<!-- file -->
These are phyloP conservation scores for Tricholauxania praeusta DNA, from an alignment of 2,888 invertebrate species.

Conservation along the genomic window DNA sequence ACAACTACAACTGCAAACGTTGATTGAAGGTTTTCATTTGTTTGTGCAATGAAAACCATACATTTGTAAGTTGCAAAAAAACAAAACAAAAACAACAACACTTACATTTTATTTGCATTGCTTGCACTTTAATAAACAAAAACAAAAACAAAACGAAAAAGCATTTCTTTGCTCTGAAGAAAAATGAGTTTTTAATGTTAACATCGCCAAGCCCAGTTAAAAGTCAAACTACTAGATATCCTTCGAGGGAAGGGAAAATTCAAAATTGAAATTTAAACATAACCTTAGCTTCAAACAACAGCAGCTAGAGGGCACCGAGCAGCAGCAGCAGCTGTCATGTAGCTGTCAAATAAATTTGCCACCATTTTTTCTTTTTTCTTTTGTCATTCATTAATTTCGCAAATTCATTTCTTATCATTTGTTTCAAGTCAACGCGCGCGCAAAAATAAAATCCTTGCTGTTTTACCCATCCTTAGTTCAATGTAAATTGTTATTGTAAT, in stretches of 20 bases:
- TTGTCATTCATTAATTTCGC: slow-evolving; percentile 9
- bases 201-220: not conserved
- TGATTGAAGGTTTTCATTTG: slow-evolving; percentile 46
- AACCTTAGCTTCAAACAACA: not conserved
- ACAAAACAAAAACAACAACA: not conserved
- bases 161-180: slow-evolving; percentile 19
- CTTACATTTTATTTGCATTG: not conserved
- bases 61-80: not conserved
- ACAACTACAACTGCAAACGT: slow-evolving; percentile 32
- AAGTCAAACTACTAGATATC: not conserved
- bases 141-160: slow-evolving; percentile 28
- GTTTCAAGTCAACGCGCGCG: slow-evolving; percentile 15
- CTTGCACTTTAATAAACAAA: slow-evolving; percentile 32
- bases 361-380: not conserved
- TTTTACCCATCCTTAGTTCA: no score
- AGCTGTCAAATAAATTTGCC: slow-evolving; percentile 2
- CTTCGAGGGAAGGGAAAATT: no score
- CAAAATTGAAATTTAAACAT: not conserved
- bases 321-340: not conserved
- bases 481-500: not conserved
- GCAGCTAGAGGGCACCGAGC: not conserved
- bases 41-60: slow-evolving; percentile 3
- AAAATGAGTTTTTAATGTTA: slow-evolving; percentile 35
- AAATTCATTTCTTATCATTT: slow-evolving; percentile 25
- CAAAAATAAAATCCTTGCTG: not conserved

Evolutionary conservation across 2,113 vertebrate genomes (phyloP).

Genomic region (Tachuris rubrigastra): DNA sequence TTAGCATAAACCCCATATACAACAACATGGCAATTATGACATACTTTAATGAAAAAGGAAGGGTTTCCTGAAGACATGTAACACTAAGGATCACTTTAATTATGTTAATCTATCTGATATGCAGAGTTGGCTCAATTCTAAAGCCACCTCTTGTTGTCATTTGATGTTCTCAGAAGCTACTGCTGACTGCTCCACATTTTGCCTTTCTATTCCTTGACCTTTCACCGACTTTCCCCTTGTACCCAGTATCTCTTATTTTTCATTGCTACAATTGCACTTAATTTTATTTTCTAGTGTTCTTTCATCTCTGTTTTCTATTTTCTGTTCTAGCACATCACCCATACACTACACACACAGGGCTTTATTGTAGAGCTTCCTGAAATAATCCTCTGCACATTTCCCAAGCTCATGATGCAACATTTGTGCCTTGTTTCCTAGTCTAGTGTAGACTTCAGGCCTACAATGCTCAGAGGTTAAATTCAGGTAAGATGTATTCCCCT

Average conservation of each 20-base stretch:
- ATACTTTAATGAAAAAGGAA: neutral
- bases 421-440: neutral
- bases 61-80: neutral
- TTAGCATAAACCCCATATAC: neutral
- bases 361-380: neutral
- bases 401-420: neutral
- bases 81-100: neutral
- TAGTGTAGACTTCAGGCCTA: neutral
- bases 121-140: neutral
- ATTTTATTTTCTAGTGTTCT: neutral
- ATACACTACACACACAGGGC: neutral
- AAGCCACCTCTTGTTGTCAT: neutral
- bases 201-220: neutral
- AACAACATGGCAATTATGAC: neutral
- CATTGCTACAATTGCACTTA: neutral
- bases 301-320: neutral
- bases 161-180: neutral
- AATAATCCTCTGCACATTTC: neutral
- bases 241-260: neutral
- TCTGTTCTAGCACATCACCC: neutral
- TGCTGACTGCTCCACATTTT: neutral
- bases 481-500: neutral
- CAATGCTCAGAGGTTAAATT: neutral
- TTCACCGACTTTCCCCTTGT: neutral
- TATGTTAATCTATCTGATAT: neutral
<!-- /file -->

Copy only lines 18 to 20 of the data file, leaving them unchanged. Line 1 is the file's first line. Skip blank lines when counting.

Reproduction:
- AGCTGTCAAATAAATTTGCC: slow-evolving; percentile 2
- CTTCGAGGGAAGGGAAAATT: no score
- CAAAATTGAAATTTAAACAT: not conserved